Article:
[This is an excerpt from Adrishya Bharat, (Invisible India) Penguin Books, 2012. Translation HUG]
Dabbuwali (Bengal), Baaltiwali (Kanpur), Teenawali (Bihar), Kamaai-Ka-Kaam Karne wali (Large swathes of North India), Tokriwali (Haryana-Punjab), Thottikar (much of South India), Paki/Peeti (Odisha)—the more you travel, the more the variations. These names bear a direct connection to their work. These are not qualifiers that designate caste or creed. These are names of containers in which Dalit women (and a few men) from all over India scavenge, place and carry shit and other waste products with their own hands. These words that immediately bring a look of visceral disgust on to the faces of the civilized world, since the stigma embossed on them is centuries-old, actually name human beings of flesh and blood. Believe it or not.
These words have become their identity and most of them have forgotten their given names. The households they work for have lost track of their names too. As if their very faces ought to give away their profession and social position. Narayan Amma spent 60 years of her life at Anandpur, Andhra Pradesh: the last time she heard her name being called was in the 1950s when she was an adolescent. Thereafter she was Thotame. The universal Thotame. Right from the early hours of the day till afternoon she cleans the dry latrines of her area, bare handed—with the constant buzzing of the all too known phrases, phrases that define her too: “Thotame, wipe this, scrub that. Double quick!”So, a major chunk of her life passed by nameless, until one morning, the activists began to call her by her name again. Amazing! It was she who led the movement for eradicating the dry shit-holes of her area and even during that ongoing struggle would no one call her Narayana Amma. When asked, Savitri, a neighbourhood woman who routinely used the latrines, replied pat: “What’s in a name? We all know her job!”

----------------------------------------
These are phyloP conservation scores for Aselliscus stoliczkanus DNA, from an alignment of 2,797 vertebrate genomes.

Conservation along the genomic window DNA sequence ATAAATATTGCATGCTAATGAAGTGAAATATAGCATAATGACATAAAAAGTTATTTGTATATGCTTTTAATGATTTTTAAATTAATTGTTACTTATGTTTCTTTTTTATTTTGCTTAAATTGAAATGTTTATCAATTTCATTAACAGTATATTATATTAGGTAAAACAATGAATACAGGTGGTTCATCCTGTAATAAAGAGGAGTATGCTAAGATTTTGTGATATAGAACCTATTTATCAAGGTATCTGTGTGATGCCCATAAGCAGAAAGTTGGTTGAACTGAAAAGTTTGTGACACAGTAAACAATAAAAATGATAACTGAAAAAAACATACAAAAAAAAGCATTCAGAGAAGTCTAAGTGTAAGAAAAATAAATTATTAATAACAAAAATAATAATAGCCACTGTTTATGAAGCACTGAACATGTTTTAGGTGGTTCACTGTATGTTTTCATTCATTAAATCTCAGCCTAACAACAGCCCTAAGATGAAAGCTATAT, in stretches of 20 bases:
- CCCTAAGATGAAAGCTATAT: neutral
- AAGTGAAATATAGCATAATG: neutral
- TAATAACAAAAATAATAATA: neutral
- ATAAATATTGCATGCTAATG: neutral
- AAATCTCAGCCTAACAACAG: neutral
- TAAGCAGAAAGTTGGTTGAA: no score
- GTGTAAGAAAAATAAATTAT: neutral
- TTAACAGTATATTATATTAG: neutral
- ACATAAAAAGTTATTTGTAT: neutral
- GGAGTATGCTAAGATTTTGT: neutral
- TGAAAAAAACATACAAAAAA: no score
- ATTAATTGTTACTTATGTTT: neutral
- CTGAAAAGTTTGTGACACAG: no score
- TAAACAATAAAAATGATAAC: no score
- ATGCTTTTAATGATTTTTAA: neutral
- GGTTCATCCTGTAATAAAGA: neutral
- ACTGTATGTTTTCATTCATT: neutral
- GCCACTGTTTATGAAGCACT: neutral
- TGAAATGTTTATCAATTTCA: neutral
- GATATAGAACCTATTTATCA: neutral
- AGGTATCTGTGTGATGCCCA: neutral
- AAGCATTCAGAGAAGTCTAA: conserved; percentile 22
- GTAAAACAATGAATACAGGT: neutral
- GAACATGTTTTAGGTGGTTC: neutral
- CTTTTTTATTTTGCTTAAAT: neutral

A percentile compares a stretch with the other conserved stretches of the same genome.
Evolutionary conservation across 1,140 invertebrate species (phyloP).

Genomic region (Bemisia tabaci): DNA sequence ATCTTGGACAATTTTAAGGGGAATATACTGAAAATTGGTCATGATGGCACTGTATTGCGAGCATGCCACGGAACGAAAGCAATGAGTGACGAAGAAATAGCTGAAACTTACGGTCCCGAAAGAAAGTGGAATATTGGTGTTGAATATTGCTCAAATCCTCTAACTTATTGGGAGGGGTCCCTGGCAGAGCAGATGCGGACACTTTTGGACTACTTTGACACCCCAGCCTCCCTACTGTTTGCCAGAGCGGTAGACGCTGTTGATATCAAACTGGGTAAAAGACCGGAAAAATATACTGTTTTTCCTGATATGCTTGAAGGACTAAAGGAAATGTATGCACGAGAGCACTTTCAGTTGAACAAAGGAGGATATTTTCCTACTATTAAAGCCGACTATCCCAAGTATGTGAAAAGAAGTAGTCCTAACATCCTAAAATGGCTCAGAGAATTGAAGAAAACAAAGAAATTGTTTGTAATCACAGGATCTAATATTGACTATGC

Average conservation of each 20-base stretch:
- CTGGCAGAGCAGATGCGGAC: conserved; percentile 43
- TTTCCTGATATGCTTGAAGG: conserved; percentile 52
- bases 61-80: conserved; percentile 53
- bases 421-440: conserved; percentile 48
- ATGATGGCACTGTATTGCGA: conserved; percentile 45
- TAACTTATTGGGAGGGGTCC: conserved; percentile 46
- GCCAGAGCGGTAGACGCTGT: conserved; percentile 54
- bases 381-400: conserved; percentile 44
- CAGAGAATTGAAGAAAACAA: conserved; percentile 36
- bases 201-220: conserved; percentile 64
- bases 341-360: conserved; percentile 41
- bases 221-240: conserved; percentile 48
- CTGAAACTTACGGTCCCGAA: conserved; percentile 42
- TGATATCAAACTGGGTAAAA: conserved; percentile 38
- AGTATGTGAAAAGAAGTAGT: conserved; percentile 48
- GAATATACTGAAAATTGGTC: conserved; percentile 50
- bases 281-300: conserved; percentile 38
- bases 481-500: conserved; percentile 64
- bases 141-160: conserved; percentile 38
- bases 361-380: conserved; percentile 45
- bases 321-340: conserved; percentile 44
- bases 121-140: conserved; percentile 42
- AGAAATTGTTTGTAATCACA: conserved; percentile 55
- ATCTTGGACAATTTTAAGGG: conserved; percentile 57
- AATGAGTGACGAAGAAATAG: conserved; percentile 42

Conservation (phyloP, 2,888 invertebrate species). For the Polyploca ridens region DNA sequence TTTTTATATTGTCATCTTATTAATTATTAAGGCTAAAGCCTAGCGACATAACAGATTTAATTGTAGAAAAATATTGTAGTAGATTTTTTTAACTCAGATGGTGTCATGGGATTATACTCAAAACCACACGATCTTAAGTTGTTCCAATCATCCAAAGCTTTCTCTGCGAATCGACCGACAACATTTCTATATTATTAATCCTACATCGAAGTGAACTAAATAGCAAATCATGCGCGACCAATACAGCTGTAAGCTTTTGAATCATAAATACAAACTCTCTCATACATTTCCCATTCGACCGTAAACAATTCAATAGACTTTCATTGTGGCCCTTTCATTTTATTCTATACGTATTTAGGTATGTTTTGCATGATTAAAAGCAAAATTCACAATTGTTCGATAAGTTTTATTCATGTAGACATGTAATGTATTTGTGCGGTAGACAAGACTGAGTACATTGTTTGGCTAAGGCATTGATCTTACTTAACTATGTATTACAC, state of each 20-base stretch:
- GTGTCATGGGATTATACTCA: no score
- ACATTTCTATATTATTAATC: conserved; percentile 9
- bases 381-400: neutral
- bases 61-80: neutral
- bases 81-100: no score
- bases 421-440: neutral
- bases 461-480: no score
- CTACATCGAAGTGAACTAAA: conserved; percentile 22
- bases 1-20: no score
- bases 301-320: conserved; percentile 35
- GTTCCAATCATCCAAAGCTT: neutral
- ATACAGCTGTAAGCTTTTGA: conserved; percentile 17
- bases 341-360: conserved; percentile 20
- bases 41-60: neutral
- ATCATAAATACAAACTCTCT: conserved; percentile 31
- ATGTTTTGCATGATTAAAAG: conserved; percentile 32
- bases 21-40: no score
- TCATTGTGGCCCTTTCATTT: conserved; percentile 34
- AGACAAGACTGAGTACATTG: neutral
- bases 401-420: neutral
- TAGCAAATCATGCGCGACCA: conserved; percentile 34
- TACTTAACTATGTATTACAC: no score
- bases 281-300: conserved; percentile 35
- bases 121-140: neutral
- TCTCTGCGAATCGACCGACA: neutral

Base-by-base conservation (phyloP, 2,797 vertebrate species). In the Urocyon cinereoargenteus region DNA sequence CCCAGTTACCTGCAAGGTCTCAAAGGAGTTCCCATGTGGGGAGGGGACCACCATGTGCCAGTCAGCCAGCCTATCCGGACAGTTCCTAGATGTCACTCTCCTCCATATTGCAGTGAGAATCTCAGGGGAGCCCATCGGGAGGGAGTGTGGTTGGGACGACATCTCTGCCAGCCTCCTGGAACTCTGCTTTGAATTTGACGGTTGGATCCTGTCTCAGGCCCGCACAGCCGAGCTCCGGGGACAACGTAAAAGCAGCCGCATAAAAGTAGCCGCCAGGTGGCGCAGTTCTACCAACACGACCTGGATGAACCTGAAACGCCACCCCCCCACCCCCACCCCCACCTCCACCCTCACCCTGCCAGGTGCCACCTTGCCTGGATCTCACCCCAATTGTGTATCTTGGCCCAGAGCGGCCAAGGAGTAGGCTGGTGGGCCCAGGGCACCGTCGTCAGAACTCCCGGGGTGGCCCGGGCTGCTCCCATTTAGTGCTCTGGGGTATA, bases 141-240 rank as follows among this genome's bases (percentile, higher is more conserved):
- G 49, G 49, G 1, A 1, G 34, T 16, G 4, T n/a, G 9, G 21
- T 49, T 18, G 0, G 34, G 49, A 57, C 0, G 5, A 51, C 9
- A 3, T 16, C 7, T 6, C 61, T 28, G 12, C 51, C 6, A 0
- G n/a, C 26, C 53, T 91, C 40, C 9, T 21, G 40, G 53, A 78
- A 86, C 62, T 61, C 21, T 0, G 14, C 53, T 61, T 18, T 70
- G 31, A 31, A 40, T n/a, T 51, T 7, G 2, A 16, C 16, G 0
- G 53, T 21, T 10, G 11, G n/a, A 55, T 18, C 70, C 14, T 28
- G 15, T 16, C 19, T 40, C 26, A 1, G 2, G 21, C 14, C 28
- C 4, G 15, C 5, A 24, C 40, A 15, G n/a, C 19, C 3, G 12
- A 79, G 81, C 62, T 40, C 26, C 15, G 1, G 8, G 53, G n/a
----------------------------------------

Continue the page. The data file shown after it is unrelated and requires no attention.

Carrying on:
Shanti in Kanpur has an identical tale to tell—the universal Baltiwali that she is. Heera from 24 Parganas in Bengal is the ever active Dabbuwali; Indira at Tonk in Rajasthan is quite naturally the local Tokriwali. With a slight awareness of such geographical variations that tell us remarkably similar stories, we may have a vague sense of how Invisible India functions, goes about its business day after day, generation past generation.
These women are so mired in the endless cycles of caste maltreatment, physical exploitation and economic disparity that we do not even know where to begin. Where do we start? Even these women have no clue when and how they got into these exploitative cycles and of ways to come out of these patterns. The heavy baskets of dirt and shit—ah, to even contemplate quitting this job means revolting against the grim fixed orders and expectations of husbands and in-laws. Clearly caste and patriarchal hierarchies are responsible for making this profession perfectly fit for women (around 95-98% of the womenfolk constitute this profession). As I have said, the story is more or less the same around India. The pain too, is similar: “The man does not work. Is a drunkard. Abuses me physically. So, it is my shit-cleaning job that actually helps run the household. How shall we make two ends meet otherwise?”